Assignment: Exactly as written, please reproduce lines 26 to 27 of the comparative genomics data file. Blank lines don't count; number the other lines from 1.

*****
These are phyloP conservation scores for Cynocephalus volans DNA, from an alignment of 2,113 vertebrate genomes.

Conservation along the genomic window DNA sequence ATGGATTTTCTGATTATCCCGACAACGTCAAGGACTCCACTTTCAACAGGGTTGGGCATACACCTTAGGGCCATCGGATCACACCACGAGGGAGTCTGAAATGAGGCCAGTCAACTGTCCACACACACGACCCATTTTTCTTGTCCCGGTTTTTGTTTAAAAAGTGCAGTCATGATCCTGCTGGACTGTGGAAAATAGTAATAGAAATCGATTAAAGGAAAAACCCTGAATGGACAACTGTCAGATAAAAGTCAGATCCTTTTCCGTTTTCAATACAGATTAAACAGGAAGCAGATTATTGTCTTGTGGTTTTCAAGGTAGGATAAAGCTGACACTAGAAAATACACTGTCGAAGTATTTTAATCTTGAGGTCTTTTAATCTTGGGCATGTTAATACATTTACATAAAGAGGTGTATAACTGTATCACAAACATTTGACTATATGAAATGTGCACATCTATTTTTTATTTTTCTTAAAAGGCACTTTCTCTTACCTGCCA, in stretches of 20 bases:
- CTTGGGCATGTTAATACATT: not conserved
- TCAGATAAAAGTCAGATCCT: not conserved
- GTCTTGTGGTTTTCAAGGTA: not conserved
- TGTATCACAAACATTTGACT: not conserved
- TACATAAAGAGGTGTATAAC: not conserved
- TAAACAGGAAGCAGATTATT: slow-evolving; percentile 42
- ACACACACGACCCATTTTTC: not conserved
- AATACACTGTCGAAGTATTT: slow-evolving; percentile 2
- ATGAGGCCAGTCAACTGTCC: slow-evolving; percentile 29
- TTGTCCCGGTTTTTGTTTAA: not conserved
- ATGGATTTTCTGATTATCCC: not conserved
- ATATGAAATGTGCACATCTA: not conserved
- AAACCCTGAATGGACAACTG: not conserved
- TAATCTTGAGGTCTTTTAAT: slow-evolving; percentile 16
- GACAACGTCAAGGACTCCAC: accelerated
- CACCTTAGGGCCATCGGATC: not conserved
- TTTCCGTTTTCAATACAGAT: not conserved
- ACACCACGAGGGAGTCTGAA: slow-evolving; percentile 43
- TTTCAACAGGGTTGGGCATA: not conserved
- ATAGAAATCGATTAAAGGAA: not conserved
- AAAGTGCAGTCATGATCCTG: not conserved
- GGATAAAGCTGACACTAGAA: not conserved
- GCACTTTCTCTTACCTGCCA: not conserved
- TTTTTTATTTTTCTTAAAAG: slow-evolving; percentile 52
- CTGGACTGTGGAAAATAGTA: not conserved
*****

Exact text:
- TTTTTTATTTTTCTTAAAAG: slow-evolving; percentile 52
- CTGGACTGTGGAAAATAGTA: not conserved